What is a “real movie” anyway? Kiyoshi’s Kurosawa’s “Wife of a Spy,” which premiered on public broadcaster NHK’s 8K service in June of last year? Ryuichi Hiroki’s “Ride or Die,” which dropped on Netflix last April? Or Yuki Tanada’s “Cinematic Liars of Asahi-za,” a heartwarming drama first aired by Fukushima Central Television last October?
Purists who regard content made for the small screen as “not cinema” by definition might say “none of the above.” But the first two titles are, in style and treatment, indistinguishable from their makers’ past theatrical films. By contrast, Tanada’s latest, with its broad-stroke performances, folksy humor and teary melodrama, ticks the boxes for TV-friendly entertainment, as does its dialogue-heavy story that anyone can easily follow while sorting their laundry. But is it a “TV movie”? Not quite — and not only because it is getting a theatrical release.
Tanada wrote the original script, which centers on the struggle to save a failing theater in Minamisoma, a town in Fukushima Prefecture rocked by the triple disaster that hit northeastern Japan in March 2011. In her past output — “One Million Yen Girl” (2008), “Round Trip Heart” (2015) and “Romance Doll” (2020) — the characters were more complex, the sense of humor was drier and the endings less certain. This new film sees Tanada operating at an audience-pleasing cruising speed, not cinematic full throttle.
|Rating||out of 5|
|Run Time||114 mins.|
Her never-say-die protagonist, Asahi Hamano (Mitsuki Takahata), comes across a portly, gray-haired man about to burn cans of film in front of the aforementioned theater, the Asahi-za. Horrified, she stops him and learns that he is the manager. Named Yasuzo Morita (Kyotaro Yanagiya), he is the grandson of the man who first opened the theater nearly 100 years ago. “Corona finished us,” he tells her, though attendance had been falling for years.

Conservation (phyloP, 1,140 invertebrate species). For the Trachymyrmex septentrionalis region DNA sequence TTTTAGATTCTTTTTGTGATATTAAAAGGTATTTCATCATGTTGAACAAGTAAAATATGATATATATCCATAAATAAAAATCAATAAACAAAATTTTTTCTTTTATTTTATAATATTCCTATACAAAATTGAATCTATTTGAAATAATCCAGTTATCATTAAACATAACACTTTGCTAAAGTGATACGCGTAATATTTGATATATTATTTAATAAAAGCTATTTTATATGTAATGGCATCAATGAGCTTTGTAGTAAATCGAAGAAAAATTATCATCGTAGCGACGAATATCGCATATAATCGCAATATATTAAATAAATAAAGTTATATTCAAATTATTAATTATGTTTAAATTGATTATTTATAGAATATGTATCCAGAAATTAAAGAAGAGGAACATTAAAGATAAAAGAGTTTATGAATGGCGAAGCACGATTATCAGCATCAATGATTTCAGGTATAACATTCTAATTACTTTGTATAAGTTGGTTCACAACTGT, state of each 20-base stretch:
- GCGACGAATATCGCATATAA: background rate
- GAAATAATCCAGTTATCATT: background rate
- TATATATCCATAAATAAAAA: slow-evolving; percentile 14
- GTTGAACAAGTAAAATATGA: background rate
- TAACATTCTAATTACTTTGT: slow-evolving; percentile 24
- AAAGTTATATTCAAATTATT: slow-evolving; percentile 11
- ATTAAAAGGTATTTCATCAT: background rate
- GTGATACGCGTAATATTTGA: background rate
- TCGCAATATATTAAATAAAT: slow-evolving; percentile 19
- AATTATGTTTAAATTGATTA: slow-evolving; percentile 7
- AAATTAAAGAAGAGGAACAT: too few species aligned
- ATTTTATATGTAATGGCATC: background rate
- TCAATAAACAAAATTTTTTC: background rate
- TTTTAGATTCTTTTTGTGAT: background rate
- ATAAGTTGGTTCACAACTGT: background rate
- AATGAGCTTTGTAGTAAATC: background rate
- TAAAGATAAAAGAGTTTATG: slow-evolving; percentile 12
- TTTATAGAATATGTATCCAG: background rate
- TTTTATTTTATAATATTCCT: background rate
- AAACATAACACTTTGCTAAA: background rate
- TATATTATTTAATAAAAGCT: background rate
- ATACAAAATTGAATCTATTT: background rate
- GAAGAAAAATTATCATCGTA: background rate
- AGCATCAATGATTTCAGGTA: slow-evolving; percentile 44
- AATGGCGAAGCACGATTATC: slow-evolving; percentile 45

Not wanting to reveal her true identity, she introduces herself as “Mogi Riko” (Riko Mogi in Western order), which means “ticket collector.” A film buff — she swiftly clocks that a strip of celluloid he was about to set alight is from the 1920 silent classic “Way Down East” — she decides to save the theater, over Yasuzo’s strenuous objections. One obstacle: Yasuzo has agreed to sell the theater to a developer, who plans to tear it down and build a bathhouse. Another: He is in debt to the developer to the tune of ¥4.5 million, though he has yet to sign a contract.
In the office of the excitable real estate agent (Masahiro Koumoto) who has arranged the deal, Asahi spins the story that she is Yasuzo’s distant relative and has a familial interest in the theater’s survival. Yasuzo doesn’t call her on this fib, so she knows that, in his heart of hearts, he wants to save the Asahi-za, too. She suggests a crowdfunding campaign.
If this were all, the story would be simple indeed, since by an iron law of feel-good films such campaigns can never fail. But the movie soon segues to a lengthy backstory about Asahi’s troubled past, from her vexed relationship with her businessman father (Ken Mitsuishi) to her tight bond with a frank-talking high school teacher (Kayoko Okubo), who took her in when, as a teen, she quit school and left home. A fatal illness and a good cry over life’s cruel fragility are also part of the mix.
Boosted by some of the best character actors in the business, especially the always excellent Okubo, the film never devolves into typical TV drama bathos. And Asahi’s taste in films, with the work of comedy master Masaharu Segawa a favorite, is flawless. Come to shed a tear — and add new titles to your must-see movie list.
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